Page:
What is hantavirus? Symptoms of the virus spread by rodents - and why claims of a new outbreak in China are false
As the world continues to struggle with the accelerating coronavirus pandemic, there are fears that another deadly illness has the potential to sweep the planet
It's been reported that a man from China's Yunnan Province has died after testing positive for hantavirus, a rare type of virus transmitted from rodents to humans.
The man died on his way back to Shandong Province, according to Global Times, an English-language publication based in China.
The news has caused much consternation online, and Global Times' original tweet has been shared thousands of times; somewhat understandable in the current climate.
But is it something we should be worried about? Here are the facts:
What is hantavirus?
Hantaviruses are viruses that normally cause infection in rats and other rodents, but do not cause disease in them.
It is possible for such viruses to be transmitted to humans through a rodent's urine, saliva or faeces, though this is rare.
Some strains - if they are transmitted to humans - can cause fatal diseases like hantavirus pulmonary syndrome (HPS), a rare respiratory disease which on the face of it would appear not too dissimilar to Covid-19.
Cases of hantaviruses - named after the Hantan River area in South Korea where an outbreak was first observed in the 70s - have been reported on all continents except Australia.
About 150,000 cases are thought to occur annually worldwide. That's according to the UK Government's guidance, which hasn't been updated in nearly 12 years, which gives an idea of the lack of threat we're dealing with.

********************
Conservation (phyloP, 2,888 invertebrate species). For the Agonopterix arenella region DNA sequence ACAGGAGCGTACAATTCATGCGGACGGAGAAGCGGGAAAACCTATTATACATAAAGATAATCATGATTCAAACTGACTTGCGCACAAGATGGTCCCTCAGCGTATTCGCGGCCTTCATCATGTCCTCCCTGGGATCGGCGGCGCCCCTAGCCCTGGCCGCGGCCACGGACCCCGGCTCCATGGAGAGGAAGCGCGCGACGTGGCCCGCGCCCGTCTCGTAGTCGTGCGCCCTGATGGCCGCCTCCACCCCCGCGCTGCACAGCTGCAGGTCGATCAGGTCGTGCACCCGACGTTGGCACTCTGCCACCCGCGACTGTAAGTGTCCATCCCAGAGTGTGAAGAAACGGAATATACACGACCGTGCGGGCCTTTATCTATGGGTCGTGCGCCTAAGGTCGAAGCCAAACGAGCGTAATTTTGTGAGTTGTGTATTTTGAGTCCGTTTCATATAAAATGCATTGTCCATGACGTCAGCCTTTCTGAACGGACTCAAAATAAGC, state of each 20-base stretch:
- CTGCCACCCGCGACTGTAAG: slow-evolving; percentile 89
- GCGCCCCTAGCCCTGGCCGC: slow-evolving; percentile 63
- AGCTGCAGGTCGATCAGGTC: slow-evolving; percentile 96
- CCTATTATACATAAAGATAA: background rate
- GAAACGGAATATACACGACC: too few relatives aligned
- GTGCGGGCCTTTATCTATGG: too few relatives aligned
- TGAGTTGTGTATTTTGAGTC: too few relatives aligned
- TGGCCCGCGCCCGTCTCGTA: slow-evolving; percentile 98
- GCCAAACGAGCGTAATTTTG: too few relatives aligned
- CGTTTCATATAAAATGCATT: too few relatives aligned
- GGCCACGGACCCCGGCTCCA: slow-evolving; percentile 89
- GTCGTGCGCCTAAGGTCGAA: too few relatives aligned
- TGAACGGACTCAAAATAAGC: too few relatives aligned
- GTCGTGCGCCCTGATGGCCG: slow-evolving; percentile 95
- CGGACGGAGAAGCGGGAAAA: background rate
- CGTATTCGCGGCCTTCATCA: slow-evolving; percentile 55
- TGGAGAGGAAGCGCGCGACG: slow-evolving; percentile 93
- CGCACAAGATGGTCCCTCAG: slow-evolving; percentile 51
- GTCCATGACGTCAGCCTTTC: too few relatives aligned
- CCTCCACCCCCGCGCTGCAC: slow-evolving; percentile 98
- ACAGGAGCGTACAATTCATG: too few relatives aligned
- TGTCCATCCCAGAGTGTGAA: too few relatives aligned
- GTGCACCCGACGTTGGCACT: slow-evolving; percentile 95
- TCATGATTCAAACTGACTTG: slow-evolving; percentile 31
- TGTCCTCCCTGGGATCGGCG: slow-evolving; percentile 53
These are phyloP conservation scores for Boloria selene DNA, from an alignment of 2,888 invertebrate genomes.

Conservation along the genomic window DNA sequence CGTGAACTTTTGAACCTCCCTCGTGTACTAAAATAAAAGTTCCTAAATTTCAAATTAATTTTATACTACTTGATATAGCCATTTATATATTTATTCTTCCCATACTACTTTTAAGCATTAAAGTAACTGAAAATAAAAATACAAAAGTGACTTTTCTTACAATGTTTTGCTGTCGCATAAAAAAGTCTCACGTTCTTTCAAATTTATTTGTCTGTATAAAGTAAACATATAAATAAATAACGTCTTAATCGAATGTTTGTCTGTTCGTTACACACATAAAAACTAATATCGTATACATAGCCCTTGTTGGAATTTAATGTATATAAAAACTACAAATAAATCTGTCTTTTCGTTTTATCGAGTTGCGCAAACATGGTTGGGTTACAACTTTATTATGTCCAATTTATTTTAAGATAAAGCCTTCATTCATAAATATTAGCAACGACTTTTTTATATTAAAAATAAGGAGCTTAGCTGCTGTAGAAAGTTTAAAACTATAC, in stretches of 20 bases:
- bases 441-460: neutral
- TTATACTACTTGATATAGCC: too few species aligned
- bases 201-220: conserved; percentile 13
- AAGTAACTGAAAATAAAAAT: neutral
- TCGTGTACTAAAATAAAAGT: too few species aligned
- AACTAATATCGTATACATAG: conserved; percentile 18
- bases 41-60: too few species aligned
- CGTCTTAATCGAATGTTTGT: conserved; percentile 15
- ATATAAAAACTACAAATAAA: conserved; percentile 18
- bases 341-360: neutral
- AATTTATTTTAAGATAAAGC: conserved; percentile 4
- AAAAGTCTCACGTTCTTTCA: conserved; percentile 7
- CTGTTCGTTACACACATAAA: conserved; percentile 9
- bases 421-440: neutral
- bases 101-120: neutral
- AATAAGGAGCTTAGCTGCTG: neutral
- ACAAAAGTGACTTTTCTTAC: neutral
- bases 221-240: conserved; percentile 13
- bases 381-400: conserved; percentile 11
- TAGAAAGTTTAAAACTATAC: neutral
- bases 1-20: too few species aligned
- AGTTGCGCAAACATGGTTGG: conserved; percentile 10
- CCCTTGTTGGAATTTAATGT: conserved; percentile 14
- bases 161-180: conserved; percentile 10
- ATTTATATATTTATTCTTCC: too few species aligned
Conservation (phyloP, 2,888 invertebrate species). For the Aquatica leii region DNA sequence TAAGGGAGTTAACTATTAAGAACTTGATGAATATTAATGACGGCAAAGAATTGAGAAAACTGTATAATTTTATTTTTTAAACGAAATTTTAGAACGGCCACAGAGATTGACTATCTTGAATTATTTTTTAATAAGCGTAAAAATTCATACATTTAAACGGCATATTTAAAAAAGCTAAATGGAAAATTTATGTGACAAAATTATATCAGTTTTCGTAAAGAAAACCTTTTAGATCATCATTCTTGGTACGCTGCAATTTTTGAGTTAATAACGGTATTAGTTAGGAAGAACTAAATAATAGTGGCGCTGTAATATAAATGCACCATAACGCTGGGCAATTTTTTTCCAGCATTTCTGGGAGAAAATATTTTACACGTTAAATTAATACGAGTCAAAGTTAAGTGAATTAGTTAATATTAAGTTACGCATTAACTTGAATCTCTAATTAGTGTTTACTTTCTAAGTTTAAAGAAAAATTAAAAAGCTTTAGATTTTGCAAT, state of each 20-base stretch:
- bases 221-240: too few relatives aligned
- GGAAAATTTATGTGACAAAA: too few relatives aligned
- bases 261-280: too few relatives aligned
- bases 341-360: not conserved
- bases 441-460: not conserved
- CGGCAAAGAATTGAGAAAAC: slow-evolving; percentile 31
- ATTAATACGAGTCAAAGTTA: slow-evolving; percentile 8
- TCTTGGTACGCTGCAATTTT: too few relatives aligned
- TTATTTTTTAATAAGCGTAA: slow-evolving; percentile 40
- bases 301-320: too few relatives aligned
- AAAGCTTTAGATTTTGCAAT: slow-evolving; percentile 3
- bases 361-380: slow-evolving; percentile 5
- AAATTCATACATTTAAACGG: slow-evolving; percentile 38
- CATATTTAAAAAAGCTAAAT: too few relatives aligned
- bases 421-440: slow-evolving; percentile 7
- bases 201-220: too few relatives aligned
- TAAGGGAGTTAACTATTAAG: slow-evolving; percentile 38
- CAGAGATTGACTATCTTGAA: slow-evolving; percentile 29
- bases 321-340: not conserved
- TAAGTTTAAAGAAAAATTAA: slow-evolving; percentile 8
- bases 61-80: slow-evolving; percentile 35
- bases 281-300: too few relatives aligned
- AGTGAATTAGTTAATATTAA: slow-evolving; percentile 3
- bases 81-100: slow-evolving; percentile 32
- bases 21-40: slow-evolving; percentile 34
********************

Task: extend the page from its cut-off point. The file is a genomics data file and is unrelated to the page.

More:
"Very few cases of hantavirus infection have been confirmed in the United Kingdom," they say, "although there are seroprevalence data to suggest that exposure does occur."
What are the symptoms?
According to the CDC, the early symptoms of hantavirus pulmonary syndrome include fatigue, fever and muscle aches, especially in the large muscle groups – thighs, hips, back, and sometimes shoulders. These symptoms are universal.
There may also be headaches, dizziness, chills, and abdominal problems, such as nausea, vomiting, diarrhea, and abdominal pain. About half of all HPS patients experience these symptoms.
The disease is thought to have a fatality rate of 38%, though cases remain rare.
Should I be worried?
No. Hantavirus is highly unlikely to be the next global pandemic.
Hantaviruses have been recorded for decades, and are not a new phenomenon; a single human death from the virus is not cause for concern, and hardly constitutes an 'outbreak'.
The already uncommon viruses are rarely spread between humans. Although human-to-human transmission of a similar virus was reported in South America in both 2005 and 2019, hantaviruses have almost entirely been linked to human contact with rodent excrement.
Normally, news of a man's death from hantavirus complications wouldn't make for compelling news.
But given hantavirus' status as a relative unknown that looks scary written down, and that the victim came from China - where Covid-19 is thought to have originated - it all makes for some must-read headlines in this age of uncertainty.
How can I avoid hantavirus?
If your time isn't already taken up enough with practising social distancing and washing your hands to avoid Covid-19, there are a number of steps you can take to avoid contracting hantavirus.
"Simple hygiene precautions such as washing your hands after handling rats or their bedding and cage should be applied," say the Government.